This will re-enable iCloud Drive as a destination for saving files, data, and for copying items to and from the Mac and other Macs using the same Apple ID, or other Apple devices using the same Apple ID, including other iPhone and iPads. Re-enabling iCloud Drive also brings back the default option in newer macOS versions to have iCloud be the default save location for some files.

If you have any particular experiences, thoughts, tips, or suggestions about using or turning off iCloud Drive on Mac, share with us in the comments below!


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Posted by: Paul Horowitz in Mac OS, Tips & Tricks


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  1. Westfalia says:

    The biggest scam and manipulation to keep you on the platform and keeping you paying the data storage pusher. This company should be ashamed. F’ing horrible to hostage people’s data. F Apple!!!

    • John Lawton says:

      I agree. I’ve just spent three days jumping through hoops, trying to download my Photos to a different drive, as my “tiny” SDD (0.5 TB) is full. Many past fixes allowing the Home directory to be moved will not work as Apple keeps insisting that I have to download files to my Mac mini (Intel) even though I have completely turned off iCloud storage on my Mac. I simply don’t have the money to keep paying Apple for 2 TB storage when I only need 0.25 TB. So, I’m going to have to jump through more hoops to download and move files to my external HDD until I can get down to the amount that will fit on Apple’s free storage (Wallet, primarily). To do that, safely–rather than continue to use old, slow USB drives (including old HDD SATA connected by USB adapters)–I’m going to have to spend more money that I don’t have. I made a mistake when I allowed the first macOS upgrade to Big Sur as the apps I most needed, that I bought this Mac to run, stopped working due to planned-obsolescence from the equipment makers. Sadly, like the WINTEL hegemony, Apple is now just another mass profiteer.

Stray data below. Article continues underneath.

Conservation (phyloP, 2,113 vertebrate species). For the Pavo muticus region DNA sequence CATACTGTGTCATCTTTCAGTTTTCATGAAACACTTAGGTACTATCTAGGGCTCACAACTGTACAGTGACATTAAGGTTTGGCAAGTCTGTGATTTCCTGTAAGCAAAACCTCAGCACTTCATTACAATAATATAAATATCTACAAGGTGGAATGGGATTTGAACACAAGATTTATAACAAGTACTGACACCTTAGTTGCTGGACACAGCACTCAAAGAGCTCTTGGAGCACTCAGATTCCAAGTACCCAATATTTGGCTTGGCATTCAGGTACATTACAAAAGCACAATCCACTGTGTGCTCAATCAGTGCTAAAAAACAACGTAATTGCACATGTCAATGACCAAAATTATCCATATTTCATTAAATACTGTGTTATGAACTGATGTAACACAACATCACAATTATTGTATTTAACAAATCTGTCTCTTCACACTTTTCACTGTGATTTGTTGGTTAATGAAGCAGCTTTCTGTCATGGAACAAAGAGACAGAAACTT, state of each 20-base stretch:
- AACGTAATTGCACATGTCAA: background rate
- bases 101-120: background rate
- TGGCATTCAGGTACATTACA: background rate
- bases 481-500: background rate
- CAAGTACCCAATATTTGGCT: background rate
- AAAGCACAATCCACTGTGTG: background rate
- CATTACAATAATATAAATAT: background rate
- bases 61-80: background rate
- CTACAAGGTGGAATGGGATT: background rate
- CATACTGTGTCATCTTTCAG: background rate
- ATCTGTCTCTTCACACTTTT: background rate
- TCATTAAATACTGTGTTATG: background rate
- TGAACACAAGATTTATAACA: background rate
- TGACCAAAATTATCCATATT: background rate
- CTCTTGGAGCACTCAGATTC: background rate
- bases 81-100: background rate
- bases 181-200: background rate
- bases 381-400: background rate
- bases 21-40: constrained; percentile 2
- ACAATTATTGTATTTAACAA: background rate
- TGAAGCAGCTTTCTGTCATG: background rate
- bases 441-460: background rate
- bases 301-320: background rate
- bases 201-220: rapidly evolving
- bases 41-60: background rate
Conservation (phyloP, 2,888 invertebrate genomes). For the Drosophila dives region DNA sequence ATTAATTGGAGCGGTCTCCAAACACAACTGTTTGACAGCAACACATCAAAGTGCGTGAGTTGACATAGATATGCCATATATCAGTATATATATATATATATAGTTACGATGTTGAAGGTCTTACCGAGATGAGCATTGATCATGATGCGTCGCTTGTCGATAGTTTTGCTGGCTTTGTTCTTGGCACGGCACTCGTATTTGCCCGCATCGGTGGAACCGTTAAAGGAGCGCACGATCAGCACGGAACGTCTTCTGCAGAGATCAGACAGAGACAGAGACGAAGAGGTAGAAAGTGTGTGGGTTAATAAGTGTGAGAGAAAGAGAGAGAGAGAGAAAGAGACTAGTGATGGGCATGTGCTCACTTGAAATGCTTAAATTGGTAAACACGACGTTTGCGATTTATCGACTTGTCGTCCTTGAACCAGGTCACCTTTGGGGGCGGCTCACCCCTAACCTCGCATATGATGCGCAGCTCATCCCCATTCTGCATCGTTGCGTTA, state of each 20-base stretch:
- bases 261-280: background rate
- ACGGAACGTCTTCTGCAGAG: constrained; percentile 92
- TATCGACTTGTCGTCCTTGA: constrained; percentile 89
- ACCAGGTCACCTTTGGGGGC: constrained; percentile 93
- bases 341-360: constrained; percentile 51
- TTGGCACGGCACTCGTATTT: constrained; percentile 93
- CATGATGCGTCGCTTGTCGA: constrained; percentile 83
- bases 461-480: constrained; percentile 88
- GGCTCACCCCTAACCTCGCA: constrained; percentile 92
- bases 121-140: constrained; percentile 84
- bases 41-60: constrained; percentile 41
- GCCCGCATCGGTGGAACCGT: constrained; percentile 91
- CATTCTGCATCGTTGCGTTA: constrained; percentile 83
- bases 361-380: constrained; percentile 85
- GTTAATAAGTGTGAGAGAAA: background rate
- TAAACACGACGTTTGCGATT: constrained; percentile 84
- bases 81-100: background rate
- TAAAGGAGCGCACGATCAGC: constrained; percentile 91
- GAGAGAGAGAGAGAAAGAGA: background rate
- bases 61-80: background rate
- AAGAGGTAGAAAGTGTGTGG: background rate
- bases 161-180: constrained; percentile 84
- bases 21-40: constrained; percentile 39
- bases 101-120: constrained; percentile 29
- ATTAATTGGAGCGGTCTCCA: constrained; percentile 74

2. Mel Laytner says:

    Did you try Aldo’s fix? Were you able to “see” your Documents and Desktop files? And what happened when you signed with your Apple ID afterward?

  3. Nick says:

    Has anyone else had an issue with turning off icloud drive? When it comes up with the screen icloud drive needs to finish updating. Even when I click on stop updating and continue it set there for over 24 hours and isnt even uploading anything. Am I loosing my mind?
    I have signed out and in, restarted, etc….. it wont let me disable icloud drive and ive never used it.
    Thanks for anyone that has a suggestion.

    • Aldo says:

      Hey Nick, I had the same exact problem on my end also. I ended up signing out of my Apple ID on my mac and then re-try unchecking the iCloud drive. It worked right away. Hopefully it works for you if you haven’t found a solution yet.